Technology, Public Policy, and the Middle Class

-- Posted by Neil H. Buchanan

This past Friday, I posted some thoughts on the relationship between technological change and social prosperity. In particular, I noted that many of the technological breakthroughs of the 20th Century seem to have been fully exploited; and I noted with approval a recent New York Times op-ed by Tyler Cowen, in which he discussed how this technological plateau seems to have some relationship (perhaps causal) with the slowing of GDP growth -- and the stagnation of incomes for all but the wealthiest in this country and elsewhere.

The first three comments on my post (one of them by some guy named Michael C. Dorf. who runs a blog or something) raised some important questions that I will address below.

(Before turning to those questions, however, I should comment on two related administrative matters: First, even though Mike and I agreed last week that he would henceforth post on M-Tu-W, and I would post on Th-F, we agreed to switch Monday and Thursday this week. As one reader asked awhile back: "There's a schedule?!" Second, I typically do not engage heavily with readers' comments. Sometimes not at all. For Friday's post, there were 35 comments at last count. I perused the first dozen or so; and it looks as if there was a spirited debate among some readers. I do not claim to be responding to the remainder of the messages. Even if I had read them all, as a general practice I find it better to let the comments section follow its own path.)

The major point that Professor Dorf (echoed by Paul Scott) raised in reaction to my Friday post was that I was taking too narrow a view of the impact that one class of technology could have on others. For those readers who have studied a bit of antitrust law, the claim is that I made the logical equivalent of the error that the Supreme Court made in the famous du Pont "cellophane case," focusing not on the broader market for "wrapping products" but only on du Pont's domination of the market for cellophane.

Similarly, these commenters argued, the market for air travel is not just a market for air travel, but rather a market to provide services that allow people to do the things that air travel allows them to accomplish. Thus, video-conferencing services make some air travel unnecessary. Similarly, the limits of travel by automobile are in part overcome by telecommuting. While I think that such claims are sometimes (though not in those comments) overstated as a quantitative matter, leaving me wondering why so many people still fly and drive to do things that apparently no longer require flying or driving, I readily concede the point that my concerns about the limits of particular technologies were skewed by taking too limited a view of technologies' effects. Having conceded that point, the interesting question is whether a broader view significantly affects the other points in my post.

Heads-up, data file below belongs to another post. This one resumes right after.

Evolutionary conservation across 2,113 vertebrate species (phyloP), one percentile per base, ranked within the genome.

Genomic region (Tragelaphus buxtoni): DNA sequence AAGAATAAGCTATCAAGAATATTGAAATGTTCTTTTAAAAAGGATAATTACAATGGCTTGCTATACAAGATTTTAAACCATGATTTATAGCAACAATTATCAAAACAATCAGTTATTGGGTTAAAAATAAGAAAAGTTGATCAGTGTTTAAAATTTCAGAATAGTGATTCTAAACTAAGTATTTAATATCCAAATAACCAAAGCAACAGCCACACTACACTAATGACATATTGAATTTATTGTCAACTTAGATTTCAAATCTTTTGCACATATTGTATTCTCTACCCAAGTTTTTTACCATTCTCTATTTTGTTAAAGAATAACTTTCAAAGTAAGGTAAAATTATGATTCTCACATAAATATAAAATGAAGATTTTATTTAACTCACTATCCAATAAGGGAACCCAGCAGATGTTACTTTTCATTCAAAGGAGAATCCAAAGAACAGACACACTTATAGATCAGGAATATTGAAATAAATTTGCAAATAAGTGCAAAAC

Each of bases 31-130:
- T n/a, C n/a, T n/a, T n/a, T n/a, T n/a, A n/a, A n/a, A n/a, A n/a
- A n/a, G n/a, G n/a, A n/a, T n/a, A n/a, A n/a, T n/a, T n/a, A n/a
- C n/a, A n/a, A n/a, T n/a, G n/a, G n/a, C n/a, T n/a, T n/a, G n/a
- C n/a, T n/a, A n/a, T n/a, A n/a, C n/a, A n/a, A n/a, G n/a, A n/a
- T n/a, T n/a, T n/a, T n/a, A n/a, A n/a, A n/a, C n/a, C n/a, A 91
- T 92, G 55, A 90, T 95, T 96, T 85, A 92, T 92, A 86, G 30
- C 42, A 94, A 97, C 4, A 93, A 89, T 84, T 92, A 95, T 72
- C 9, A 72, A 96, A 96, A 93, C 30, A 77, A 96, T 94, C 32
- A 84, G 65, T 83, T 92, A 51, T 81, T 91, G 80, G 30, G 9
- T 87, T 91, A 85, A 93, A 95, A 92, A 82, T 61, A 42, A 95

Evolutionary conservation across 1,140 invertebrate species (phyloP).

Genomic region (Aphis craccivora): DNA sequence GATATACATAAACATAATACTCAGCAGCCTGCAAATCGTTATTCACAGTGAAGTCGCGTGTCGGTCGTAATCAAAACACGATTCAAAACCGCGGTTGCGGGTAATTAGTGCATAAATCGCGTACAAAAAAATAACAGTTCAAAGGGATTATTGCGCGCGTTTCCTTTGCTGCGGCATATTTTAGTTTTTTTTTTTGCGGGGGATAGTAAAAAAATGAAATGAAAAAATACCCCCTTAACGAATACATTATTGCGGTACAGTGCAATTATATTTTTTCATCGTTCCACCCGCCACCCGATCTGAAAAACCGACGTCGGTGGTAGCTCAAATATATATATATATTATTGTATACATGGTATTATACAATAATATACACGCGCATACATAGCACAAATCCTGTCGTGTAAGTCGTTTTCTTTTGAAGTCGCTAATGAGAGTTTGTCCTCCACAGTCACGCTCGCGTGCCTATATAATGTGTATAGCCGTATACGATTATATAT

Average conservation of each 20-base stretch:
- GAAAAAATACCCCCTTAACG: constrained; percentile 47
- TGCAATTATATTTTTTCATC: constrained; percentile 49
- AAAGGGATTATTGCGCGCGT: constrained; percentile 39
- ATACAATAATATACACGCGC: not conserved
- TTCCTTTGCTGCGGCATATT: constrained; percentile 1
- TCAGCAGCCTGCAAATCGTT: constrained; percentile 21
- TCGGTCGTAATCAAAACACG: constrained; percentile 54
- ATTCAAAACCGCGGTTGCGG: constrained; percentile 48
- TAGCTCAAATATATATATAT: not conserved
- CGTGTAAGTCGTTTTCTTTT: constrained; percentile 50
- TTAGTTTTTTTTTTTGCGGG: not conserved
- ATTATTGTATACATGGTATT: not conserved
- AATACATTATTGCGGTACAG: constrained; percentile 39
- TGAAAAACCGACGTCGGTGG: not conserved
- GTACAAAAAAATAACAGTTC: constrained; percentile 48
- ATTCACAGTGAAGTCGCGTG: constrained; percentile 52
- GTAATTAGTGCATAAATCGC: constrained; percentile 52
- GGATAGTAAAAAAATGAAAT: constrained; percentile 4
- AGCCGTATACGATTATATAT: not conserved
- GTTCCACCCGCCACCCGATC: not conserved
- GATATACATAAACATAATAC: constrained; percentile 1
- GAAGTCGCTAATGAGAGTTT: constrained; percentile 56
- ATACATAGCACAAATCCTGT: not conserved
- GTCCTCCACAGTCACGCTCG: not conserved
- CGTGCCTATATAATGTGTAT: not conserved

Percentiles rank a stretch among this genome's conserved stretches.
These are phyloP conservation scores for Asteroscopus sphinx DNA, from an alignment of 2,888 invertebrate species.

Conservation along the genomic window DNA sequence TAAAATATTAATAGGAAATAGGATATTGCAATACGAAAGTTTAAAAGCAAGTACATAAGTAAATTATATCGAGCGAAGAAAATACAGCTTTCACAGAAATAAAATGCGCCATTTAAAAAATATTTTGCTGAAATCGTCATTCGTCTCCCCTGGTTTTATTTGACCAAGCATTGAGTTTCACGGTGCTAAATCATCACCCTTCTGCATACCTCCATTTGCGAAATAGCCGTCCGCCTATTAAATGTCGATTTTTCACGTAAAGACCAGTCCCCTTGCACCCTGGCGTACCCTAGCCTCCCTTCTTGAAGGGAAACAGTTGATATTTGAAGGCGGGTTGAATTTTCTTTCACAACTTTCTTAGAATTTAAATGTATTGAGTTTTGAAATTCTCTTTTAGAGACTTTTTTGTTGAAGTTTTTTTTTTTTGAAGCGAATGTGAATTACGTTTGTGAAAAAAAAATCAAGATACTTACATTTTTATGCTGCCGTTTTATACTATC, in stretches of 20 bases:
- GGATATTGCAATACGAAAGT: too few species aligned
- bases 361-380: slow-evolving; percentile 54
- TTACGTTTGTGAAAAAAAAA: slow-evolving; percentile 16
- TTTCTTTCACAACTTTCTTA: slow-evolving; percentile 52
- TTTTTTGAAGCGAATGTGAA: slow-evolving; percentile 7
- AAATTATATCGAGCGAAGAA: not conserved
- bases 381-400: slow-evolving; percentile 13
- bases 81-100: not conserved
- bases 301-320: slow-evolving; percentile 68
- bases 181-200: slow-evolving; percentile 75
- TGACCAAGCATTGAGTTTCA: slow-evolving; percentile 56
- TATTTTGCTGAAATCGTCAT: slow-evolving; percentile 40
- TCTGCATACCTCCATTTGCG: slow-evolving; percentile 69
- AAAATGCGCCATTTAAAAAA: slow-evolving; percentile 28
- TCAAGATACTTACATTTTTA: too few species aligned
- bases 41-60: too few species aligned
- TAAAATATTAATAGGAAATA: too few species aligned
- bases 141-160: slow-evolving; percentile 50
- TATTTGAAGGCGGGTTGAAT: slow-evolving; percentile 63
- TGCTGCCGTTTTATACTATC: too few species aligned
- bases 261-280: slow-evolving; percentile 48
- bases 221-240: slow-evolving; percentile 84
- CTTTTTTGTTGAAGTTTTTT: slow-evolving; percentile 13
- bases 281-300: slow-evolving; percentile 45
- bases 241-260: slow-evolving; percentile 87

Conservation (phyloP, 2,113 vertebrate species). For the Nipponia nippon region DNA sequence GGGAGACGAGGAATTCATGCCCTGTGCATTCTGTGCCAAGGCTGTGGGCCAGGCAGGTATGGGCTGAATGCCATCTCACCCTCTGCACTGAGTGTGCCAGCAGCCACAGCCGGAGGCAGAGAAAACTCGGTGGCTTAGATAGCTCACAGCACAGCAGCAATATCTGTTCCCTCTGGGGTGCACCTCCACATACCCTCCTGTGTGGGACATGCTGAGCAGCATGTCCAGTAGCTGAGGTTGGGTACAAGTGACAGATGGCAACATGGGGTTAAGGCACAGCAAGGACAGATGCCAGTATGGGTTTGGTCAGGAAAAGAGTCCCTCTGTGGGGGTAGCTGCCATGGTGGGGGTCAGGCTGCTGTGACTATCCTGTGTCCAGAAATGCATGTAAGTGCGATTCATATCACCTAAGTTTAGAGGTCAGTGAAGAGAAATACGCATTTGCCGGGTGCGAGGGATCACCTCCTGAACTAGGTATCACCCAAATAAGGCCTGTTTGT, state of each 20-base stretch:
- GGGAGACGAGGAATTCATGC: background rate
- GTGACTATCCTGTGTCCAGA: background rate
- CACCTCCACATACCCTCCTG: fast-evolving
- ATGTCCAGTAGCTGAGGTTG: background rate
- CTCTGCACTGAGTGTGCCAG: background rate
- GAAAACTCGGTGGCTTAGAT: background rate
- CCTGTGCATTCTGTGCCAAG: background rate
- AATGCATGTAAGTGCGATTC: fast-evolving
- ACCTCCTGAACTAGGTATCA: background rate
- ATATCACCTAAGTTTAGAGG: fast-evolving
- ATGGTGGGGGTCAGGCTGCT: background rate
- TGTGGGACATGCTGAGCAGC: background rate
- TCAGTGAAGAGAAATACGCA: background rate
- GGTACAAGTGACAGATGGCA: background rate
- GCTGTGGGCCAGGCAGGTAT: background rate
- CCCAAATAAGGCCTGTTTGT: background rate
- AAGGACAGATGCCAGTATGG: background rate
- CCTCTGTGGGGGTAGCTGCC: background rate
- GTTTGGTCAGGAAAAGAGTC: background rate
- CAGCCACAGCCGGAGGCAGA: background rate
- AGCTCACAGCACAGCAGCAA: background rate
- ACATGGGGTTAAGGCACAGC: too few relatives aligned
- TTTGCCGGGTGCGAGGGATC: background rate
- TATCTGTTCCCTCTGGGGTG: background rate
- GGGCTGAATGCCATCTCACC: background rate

I focused special attention in my post on the Facebook phenomenon -- a modern technology that made its founder roughly as wealthy (relatively) as some earlier technologies made their inventors. I took a particular shot at the whole idea that Facebook is important: "Zuckerberg made it possible to know whether the hottie down the hall is in a committed relationship." Before I discuss a broader point, let me point out that my argument actually was, in part, meant to be narrowly construed. While I know that Facebook is part of the broader wave of information technology that has changed people's lives in obvious ways, part of my objection is to the idea that Facebook qua Facebook is a big deal. Facebook is not a new idea. It is MySpace and Friendster, with some updates. My "hotties" comment was very specifically aimed at one of the only Facebook enhancements that is obvious to non-techies.

In other words, Zuckerberg's marginal contribution strikes me as vastly out of proportion to the personal wealth that it spawned. Even staying within the relatively modern tech world, consider Steve Jobs' wealth and what it was based on, compared to Mr. Z. (Bill Gates is an entirely different case, better left out of this discussion, given the fierce controversy over whether he actually did anything innovative at all.) The iconic image of a brilliant innovator, standing astride the modern world, driving its economic prosperity with his genius and thus justifying his vast personal fortune, just does not add up with Facebook.